Piloting the X-Trail 4WD means having the services of the QR25DE engine. It’s an evolution of the powerplant found in the previous X-Trail, but now packing 171 horsepower and 233 Nm of torque, which is about one horsepower and three Nm more than before. Mated to it is probably one of the best CVTs on the market today: Nissan’s Xtronic. It’s sweet and responsive, happy to hold revs in the range where power’s needed. It must be noted though that the engine does sound slightly boomy at the top end, thus it’s best to keep throttle mashing to a minimum. Pushing some 1,604 kilograms of weight, the X-Trail does feel initially sluggish off the line (or up hilly roads). As it gains momentum though, it gets into the zone. It’s a smooth operator with great levels of NVH isolation. Tire, wind, and road noise are kept in check even at high speeds enabling you to actually carry a normal conversation without having to shout. Nissan is promising top-notch fuel economy figures for the X-Trail, reaching up to 16.4 km/L in Japanese market tests. During this drive though, the figure topped out at 13.5 km/L and hovered at around 10 km/L throughout the trip. These figures were achieved with the ECO function turned on. This system turns on an ambient coaching light, regulates pedal input, and even the CVT’s response.
Driving the X-Trail is a fatigue-free experience. Aside from not having to deal with shift shock, the front seats are simply amazing. The “zero gravity” seats sound like something straight off the Home Shopping Network, but they absolutely work. Even after four and a half hours of driving, you won’t even feel a single ache or pain. And while driving, you won’t find yourself sliding around or wiggling for better support or comfort.
In terms of dynamics, the X-Trail is well beyond its predecessors. At low speeds, the electric power steering is feathery light and can be turned by finger effort alone. At higher speeds, it becomes nicely weighted with good on-center feel. Aside from good steering feel, the X-Trail rides comfortably on almost any surface. In the city, it’s simple and easy enough to maneuver, but it’s also stable and smooth on the highway. Nissan has also employed a host of technologies to keep the X-Trail on the road including Active Engine Braking that enhances slowing on grades and improving stopping feel, Hill Start Assist, and Hill Descent Control. There’s also Active Ride Control which applies the brakes and adjusts engine torque to reduce body roll and vehicle vibration. All these systems work well and largely go unnoticed by the driver unless you happen to find yourself in the ‘Chassis Control’ menu of the multi-function display.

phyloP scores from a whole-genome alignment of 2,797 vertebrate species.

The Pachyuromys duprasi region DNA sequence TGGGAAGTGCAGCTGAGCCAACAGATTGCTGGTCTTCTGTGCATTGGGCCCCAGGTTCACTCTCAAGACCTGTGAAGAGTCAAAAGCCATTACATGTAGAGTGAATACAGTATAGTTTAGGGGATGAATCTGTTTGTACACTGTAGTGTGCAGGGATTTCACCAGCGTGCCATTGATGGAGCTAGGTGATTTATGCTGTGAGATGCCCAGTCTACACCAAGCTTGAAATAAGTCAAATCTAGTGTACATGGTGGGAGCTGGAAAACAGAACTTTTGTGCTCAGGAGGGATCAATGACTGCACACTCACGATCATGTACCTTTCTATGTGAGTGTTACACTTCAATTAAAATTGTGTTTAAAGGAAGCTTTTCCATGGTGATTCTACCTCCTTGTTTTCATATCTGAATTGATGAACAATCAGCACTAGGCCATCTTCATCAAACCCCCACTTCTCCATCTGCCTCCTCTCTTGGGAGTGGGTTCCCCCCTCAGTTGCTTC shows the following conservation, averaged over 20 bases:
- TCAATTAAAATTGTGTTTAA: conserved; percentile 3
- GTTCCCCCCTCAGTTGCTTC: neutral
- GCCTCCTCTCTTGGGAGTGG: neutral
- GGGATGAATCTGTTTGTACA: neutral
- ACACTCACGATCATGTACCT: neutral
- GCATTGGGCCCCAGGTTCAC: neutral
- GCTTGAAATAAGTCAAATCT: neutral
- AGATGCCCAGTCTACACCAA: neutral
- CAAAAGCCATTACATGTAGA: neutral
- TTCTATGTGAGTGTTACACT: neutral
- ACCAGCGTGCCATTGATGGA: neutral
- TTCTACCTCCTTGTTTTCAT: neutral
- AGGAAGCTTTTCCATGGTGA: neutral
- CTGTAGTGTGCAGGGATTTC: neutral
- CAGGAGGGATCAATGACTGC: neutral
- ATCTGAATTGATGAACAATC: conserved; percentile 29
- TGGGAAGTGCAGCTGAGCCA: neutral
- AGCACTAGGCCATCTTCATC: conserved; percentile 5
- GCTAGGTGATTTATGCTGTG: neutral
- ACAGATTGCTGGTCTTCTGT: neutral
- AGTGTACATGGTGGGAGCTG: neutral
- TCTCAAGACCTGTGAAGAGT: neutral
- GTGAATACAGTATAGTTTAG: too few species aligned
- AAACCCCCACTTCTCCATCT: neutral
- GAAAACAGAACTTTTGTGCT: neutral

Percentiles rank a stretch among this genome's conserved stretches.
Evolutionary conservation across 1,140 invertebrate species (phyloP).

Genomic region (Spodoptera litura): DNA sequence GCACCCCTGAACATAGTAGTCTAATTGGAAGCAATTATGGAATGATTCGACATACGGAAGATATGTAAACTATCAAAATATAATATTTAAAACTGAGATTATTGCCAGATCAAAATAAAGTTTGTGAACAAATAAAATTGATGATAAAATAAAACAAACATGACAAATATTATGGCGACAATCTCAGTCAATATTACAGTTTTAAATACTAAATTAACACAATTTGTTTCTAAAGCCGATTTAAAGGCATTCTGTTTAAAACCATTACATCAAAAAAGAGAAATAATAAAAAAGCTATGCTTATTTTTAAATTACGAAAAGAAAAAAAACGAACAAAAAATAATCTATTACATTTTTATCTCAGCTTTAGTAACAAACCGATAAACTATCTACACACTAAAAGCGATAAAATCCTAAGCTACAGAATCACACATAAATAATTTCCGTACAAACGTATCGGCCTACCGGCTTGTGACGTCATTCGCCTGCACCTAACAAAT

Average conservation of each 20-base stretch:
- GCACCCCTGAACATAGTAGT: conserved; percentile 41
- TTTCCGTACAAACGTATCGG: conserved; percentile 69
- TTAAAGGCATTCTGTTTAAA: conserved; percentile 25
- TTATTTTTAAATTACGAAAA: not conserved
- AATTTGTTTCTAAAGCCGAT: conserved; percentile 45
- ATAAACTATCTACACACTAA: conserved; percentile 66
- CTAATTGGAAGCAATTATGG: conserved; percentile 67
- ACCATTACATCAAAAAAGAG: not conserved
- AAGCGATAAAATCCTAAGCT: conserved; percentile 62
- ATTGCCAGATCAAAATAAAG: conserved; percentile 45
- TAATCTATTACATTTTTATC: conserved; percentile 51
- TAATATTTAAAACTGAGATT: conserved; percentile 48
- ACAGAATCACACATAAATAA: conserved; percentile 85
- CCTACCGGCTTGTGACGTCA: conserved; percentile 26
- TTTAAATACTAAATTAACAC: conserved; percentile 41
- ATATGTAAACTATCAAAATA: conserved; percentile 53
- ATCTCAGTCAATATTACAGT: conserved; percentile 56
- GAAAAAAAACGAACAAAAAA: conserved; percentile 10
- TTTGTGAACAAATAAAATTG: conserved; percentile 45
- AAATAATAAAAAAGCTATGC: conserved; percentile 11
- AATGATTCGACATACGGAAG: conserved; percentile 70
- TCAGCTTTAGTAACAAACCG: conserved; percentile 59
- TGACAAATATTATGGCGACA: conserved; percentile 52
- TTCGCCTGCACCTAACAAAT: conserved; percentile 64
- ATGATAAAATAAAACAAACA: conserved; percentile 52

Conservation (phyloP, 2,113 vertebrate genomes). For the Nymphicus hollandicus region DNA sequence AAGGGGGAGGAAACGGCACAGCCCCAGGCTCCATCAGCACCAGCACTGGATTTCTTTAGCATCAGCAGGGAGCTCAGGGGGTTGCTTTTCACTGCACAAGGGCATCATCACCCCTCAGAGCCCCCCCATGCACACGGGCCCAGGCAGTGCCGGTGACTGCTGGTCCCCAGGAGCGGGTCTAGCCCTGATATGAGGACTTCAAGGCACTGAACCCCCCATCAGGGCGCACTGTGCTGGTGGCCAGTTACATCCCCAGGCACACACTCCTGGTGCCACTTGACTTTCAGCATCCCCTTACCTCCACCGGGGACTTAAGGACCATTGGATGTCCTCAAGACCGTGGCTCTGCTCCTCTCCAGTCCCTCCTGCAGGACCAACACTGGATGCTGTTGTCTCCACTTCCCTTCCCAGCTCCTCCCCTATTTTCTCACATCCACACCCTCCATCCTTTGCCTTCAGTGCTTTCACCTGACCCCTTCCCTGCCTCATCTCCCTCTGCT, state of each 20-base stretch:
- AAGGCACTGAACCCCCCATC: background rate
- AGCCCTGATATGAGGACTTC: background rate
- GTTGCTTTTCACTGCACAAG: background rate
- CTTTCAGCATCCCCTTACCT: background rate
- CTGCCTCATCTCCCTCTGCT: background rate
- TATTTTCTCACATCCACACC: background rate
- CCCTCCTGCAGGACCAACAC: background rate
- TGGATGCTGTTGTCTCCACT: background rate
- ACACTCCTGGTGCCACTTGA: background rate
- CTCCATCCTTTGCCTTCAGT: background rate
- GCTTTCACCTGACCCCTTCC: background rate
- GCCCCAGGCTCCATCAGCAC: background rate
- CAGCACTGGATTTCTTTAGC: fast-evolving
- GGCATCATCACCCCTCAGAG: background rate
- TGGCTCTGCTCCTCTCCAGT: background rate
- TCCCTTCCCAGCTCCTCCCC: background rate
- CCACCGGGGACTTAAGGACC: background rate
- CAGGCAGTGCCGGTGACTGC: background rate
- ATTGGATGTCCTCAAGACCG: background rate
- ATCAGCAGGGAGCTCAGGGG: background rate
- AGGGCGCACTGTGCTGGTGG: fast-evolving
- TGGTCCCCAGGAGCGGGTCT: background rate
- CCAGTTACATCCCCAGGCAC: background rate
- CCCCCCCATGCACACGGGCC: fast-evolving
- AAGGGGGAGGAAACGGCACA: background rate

Aside from its host of techy features, setting the X-Trail apart from most compact crossovers is the standard third row of seats. This bumps up the overall capacity to seven. Accessing the rearmost seats is easy with a second row that slides forward and back with the pull of a lever. But warned though: this is a feature clearly designed more for children. In other words: don’t think third row, think jump seats. That said, the second row is perfectly comfortable complete with its own air conditioning vents.
With a strong model name recall, the X-Trail is probably single-handedly the most important vehicle for Nissan Philippines to get right. And they have. With pricing that tops out at P 1,580,000, the X-Trail is speced and featured to compete in the ultra-competitive compact crossover segment. Buyers and pundits alike may have dismissed the Nissan brand of late, but the arrival of the X-Trail will undoubtedly change all that. Not only is it a far better offering than the model it replaces, it also manages to carve up a new reputation for being a comfortable and enjoyable crossover.